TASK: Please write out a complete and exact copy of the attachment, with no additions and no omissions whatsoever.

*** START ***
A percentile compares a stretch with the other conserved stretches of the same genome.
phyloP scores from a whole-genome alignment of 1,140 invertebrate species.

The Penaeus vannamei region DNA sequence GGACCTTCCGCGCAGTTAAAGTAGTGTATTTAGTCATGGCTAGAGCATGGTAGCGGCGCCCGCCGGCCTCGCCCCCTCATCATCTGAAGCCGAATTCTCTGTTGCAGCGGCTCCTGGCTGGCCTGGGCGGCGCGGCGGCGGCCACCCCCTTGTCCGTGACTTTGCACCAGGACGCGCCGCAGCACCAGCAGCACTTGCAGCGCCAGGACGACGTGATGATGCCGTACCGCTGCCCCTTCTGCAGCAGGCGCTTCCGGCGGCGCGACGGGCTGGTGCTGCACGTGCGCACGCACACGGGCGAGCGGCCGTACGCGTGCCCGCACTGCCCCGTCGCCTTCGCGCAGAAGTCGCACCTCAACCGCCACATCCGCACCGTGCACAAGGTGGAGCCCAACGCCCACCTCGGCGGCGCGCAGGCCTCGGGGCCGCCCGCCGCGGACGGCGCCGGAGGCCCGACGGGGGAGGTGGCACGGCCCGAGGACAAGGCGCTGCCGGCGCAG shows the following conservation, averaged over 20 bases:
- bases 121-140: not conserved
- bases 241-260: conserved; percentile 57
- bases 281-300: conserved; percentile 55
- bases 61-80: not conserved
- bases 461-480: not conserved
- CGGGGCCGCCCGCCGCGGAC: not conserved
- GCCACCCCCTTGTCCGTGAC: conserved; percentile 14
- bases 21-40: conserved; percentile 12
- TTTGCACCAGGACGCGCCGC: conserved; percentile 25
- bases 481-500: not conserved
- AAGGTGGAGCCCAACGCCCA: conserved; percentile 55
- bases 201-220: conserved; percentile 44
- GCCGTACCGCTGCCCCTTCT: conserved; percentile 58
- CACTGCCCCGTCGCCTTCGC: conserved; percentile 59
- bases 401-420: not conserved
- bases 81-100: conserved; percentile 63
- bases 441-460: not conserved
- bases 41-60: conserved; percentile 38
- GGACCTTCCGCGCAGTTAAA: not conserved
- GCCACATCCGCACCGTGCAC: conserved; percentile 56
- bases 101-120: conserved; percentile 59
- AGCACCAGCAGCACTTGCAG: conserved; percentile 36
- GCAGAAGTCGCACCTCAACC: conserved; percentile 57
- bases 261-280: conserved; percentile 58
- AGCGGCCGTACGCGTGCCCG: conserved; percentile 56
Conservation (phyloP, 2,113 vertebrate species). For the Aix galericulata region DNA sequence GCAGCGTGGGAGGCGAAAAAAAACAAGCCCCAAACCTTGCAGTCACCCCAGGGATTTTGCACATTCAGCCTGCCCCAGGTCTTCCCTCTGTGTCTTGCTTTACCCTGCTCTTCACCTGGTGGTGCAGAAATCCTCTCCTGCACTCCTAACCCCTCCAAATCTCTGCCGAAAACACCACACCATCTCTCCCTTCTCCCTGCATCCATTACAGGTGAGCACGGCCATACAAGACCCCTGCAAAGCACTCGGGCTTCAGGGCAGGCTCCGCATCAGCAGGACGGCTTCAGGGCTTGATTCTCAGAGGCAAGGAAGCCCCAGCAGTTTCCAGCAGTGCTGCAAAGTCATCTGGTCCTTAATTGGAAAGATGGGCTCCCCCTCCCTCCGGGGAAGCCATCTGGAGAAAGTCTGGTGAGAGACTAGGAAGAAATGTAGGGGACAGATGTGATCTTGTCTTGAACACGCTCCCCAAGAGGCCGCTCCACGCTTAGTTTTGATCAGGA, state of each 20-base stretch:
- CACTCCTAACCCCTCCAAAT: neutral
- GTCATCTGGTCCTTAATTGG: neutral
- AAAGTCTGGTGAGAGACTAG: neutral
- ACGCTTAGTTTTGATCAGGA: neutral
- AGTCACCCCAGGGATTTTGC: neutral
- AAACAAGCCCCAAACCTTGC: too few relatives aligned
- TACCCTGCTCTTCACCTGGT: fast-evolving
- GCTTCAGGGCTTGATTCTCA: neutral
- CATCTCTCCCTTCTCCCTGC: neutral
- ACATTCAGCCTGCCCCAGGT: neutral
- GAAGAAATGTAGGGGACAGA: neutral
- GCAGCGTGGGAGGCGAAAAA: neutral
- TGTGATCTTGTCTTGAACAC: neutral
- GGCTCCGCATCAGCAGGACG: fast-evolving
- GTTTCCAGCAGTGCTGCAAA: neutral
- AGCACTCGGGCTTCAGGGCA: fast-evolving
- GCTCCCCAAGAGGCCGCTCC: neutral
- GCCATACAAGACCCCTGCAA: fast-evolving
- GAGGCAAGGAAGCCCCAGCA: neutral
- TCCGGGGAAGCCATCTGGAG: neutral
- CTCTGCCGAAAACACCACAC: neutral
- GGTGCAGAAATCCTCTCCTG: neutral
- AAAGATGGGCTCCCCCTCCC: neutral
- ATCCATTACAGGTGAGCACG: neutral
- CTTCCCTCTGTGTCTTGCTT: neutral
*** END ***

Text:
A percentile compares a stretch with the other conserved stretches of the same genome.
phyloP scores from a whole-genome alignment of 1,140 invertebrate species.

The Penaeus vannamei region DNA sequence GGACCTTCCGCGCAGTTAAAGTAGTGTATTTAGTCATGGCTAGAGCATGGTAGCGGCGCCCGCCGGCCTCGCCCCCTCATCATCTGAAGCCGAATTCTCTGTTGCAGCGGCTCCTGGCTGGCCTGGGCGGCGCGGCGGCGGCCACCCCCTTGTCCGTGACTTTGCACCAGGACGCGCCGCAGCACCAGCAGCACTTGCAGCGCCAGGACGACGTGATGATGCCGTACCGCTGCCCCTTCTGCAGCAGGCGCTTCCGGCGGCGCGACGGGCTGGTGCTGCACGTGCGCACGCACACGGGCGAGCGGCCGTACGCGTGCCCGCACTGCCCCGTCGCCTTCGCGCAGAAGTCGCACCTCAACCGCCACATCCGCACCGTGCACAAGGTGGAGCCCAACGCCCACCTCGGCGGCGCGCAGGCCTCGGGGCCGCCCGCCGCGGACGGCGCCGGAGGCCCGACGGGGGAGGTGGCACGGCCCGAGGACAAGGCGCTGCCGGCGCAG shows the following conservation, averaged over 20 bases:
- bases 121-140: not conserved
- bases 241-260: conserved; percentile 57
- bases 281-300: conserved; percentile 55
- bases 61-80: not conserved
- bases 461-480: not conserved
- CGGGGCCGCCCGCCGCGGAC: not conserved
- GCCACCCCCTTGTCCGTGAC: conserved; percentile 14
- bases 21-40: conserved; percentile 12
- TTTGCACCAGGACGCGCCGC: conserved; percentile 25
- bases 481-500: not conserved
- AAGGTGGAGCCCAACGCCCA: conserved; percentile 55
- bases 201-220: conserved; percentile 44
- GCCGTACCGCTGCCCCTTCT: conserved; percentile 58
- CACTGCCCCGTCGCCTTCGC: conserved; percentile 59
- bases 401-420: not conserved
- bases 81-100: conserved; percentile 63
- bases 441-460: not conserved
- bases 41-60: conserved; percentile 38
- GGACCTTCCGCGCAGTTAAA: not conserved
- GCCACATCCGCACCGTGCAC: conserved; percentile 56
- bases 101-120: conserved; percentile 59
- AGCACCAGCAGCACTTGCAG: conserved; percentile 36
- GCAGAAGTCGCACCTCAACC: conserved; percentile 57
- bases 261-280: conserved; percentile 58
- AGCGGCCGTACGCGTGCCCG: conserved; percentile 56
Conservation (phyloP, 2,113 vertebrate species). For the Aix galericulata region DNA sequence GCAGCGTGGGAGGCGAAAAAAAACAAGCCCCAAACCTTGCAGTCACCCCAGGGATTTTGCACATTCAGCCTGCCCCAGGTCTTCCCTCTGTGTCTTGCTTTACCCTGCTCTTCACCTGGTGGTGCAGAAATCCTCTCCTGCACTCCTAACCCCTCCAAATCTCTGCCGAAAACACCACACCATCTCTCCCTTCTCCCTGCATCCATTACAGGTGAGCACGGCCATACAAGACCCCTGCAAAGCACTCGGGCTTCAGGGCAGGCTCCGCATCAGCAGGACGGCTTCAGGGCTTGATTCTCAGAGGCAAGGAAGCCCCAGCAGTTTCCAGCAGTGCTGCAAAGTCATCTGGTCCTTAATTGGAAAGATGGGCTCCCCCTCCCTCCGGGGAAGCCATCTGGAGAAAGTCTGGTGAGAGACTAGGAAGAAATGTAGGGGACAGATGTGATCTTGTCTTGAACACGCTCCCCAAGAGGCCGCTCCACGCTTAGTTTTGATCAGGA, state of each 20-base stretch:
- CACTCCTAACCCCTCCAAAT: neutral
- GTCATCTGGTCCTTAATTGG: neutral
- AAAGTCTGGTGAGAGACTAG: neutral
- ACGCTTAGTTTTGATCAGGA: neutral
- AGTCACCCCAGGGATTTTGC: neutral
- AAACAAGCCCCAAACCTTGC: too few relatives aligned
- TACCCTGCTCTTCACCTGGT: fast-evolving
- GCTTCAGGGCTTGATTCTCA: neutral
- CATCTCTCCCTTCTCCCTGC: neutral
- ACATTCAGCCTGCCCCAGGT: neutral
- GAAGAAATGTAGGGGACAGA: neutral
- GCAGCGTGGGAGGCGAAAAA: neutral
- TGTGATCTTGTCTTGAACAC: neutral
- GGCTCCGCATCAGCAGGACG: fast-evolving
- GTTTCCAGCAGTGCTGCAAA: neutral
- AGCACTCGGGCTTCAGGGCA: fast-evolving
- GCTCCCCAAGAGGCCGCTCC: neutral
- GCCATACAAGACCCCTGCAA: fast-evolving
- GAGGCAAGGAAGCCCCAGCA: neutral
- TCCGGGGAAGCCATCTGGAG: neutral
- CTCTGCCGAAAACACCACAC: neutral
- GGTGCAGAAATCCTCTCCTG: neutral
- AAAGATGGGCTCCCCCTCCC: neutral
- ATCCATTACAGGTGAGCACG: neutral
- CTTCCCTCTGTGTCTTGCTT: neutral